Iceland is awash with waterfalls, and the main problem you'll face is deciding which ones to shoot on a time-tight budget. Conde Nast Traveller magazine rates four as among the best in the world for photography: the 60m (197ft) Seljalandsfoss on the south coast, behind which you can walk to capture dramatic angles, along with the equally spectacular Gullfoss, Dettifoss, and Skogafoss (see picture to the left)

Waterfall images tend to fall into two camps: frozen with a fast shutter speed of around 1/250sec and 1/640sec to show the power and force behind the waterfall, or blurred so it's transformed into a smooth flow with an almost mirror-like finish. To blur the waterfall, set up your camera on a tripod with a remote release, choosing aperture priority, shutter priority or manual, and using mirror lock-up mode to attain the slow shutter speeds vital for longer exposures. The amount of blur you create depends on two factors: the speed at which the water is moving and your choice of shutter speed. A good place to start would be shutter priority mode with a shutter speed of 1/10sec, and move down to 1, 3, 10 or 30 second exposures from there.

On a bright day, to ensure that you can get slow shutter speeds, use a neutral density (ND) filter to stop too much light entering your camera. For extremely long exposures in bright light, you may need an equally extreme ND filter, such as a Lee Filters Big Stopper, which blocks 10 stops of light (althoug you may want to try the small stopper with 6 stops on waterfalls,as the big stopper may give too much blur). When shooting with very long exposures, best practice would be to cover the viewfinder eyepiece and lens distance window (if your lens has one) to reduce the chance of unwanted light entering the camera. Alternatively, you could also add a polariser; as well as reducing or enhancing reflections on the water, polarisers also act as a 2-3 stop ND filter, allowing slighter longer exposure times. If you use a shutter speed close to 30 seconds, the water should blur completely, giving almost mirror-like reflective capabilities. Think about using this in your image, especially if you have lots of light sources which could be reflected.


As the weather in Iceland changes rapidly – even in summer, it's very easy to have four seasons in the space of a couple of hours in the mountains or national parks – this means clouds tend to move very quickly. Use this to your advantage by adding an ND and an ND graduated filter to create dynamic movement in the sky portion of your image. To create a shot like this, set up your camera on a tripod, focus on a static object about a third of the way into the image at an aperture of f/11, then use either a 3 or 6 stop ND filter, with a 0.6 or 0.9 hard grad filter in front of the lens, to blur both the movement of the water and the clouds. Note that this type of images tends to work best if the clouds are being blown towards you, but it's still worth experimenting even if they are moving away.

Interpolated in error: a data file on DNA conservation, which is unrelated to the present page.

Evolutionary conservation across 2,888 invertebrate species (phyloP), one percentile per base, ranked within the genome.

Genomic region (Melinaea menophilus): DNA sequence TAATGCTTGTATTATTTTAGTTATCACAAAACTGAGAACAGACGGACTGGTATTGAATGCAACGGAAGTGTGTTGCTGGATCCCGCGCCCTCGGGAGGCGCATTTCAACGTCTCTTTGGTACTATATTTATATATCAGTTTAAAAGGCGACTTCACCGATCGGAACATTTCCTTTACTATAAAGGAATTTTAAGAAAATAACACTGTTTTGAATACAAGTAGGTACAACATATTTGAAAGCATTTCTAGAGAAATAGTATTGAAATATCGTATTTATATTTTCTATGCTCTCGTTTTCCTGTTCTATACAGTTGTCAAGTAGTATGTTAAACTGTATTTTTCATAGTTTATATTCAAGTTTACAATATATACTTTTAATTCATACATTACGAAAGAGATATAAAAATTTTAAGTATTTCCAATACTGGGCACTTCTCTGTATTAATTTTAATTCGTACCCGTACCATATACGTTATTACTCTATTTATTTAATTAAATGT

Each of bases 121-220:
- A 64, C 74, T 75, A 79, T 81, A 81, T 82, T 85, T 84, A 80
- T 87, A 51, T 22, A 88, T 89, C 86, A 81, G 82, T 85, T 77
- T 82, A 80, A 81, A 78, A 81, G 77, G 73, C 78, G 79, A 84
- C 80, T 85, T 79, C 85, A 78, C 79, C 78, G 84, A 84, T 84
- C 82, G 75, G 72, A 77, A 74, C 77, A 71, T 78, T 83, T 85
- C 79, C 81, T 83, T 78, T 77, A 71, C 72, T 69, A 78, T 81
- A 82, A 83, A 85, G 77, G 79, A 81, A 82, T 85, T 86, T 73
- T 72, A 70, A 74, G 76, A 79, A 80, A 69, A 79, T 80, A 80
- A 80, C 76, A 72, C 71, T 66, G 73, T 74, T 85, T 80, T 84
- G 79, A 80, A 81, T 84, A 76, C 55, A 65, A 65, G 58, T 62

When travelling by plane, you choice of kit is always restricted by the carry-on allowance, so put some thought into the real necessities for your trip, and omit everything else. For general photography in Iceland, a sturdy tripod and remote release are musts, along with lenses covering wide, mid and long-telephoto ranges. The 10-24mm DX or 12-24mm DX or the 14-24mm f/2.8 or 16-35mm f/4 are great for seascapes, waterfalls and the aurora, while a mid-range telephoto is very useful to just get that bit closer – the 16-80mm DX, 24-120mm f/4 or 24-70mm f/2.8 are ideal. If you want to travel really light, then consider just one lens, something like the 18-300mm DX or the 28-300mm f/4.5-5.6. While these lenses may not be a sharp as the ones listed above, they are more portable. All the images here were taken with three lenses: the 16-35mm f/4G, 24-70mm f/2.8E and the 70-200mm f/2.8E FL. And, if you have two camera bodies, it's worth packing them both, because if anything happens to your DSLR and you haven't got a spare, it's going to be a very frustrating trip…

Safety tips

• Watch the waves – they are big, powerful and often come higher up the beach and far more quickly than you might expect.
• Be careful with your gear – there are lots of people at some of the locations, so it's best to keep a close eye on it.
• Wrap up warm – the wind can be very cold, taking the overall temperature into minus figures quite easily. Layering is the best approach, and thermals are a must.
• Don't venture on to glaciers or around glacier terminal moraines without expert guides. It's safer to photograph them with long lenses or as wideangle vistas.

Nikon School Training

All of the photos in this article were taken by Nikon School Training Manager Neil Freeman on their recent photography workshop in Iceland. If you'd like to embark on a photographic trip of a lifetime to this stunning country, you can find out more about the next Nikon School course here.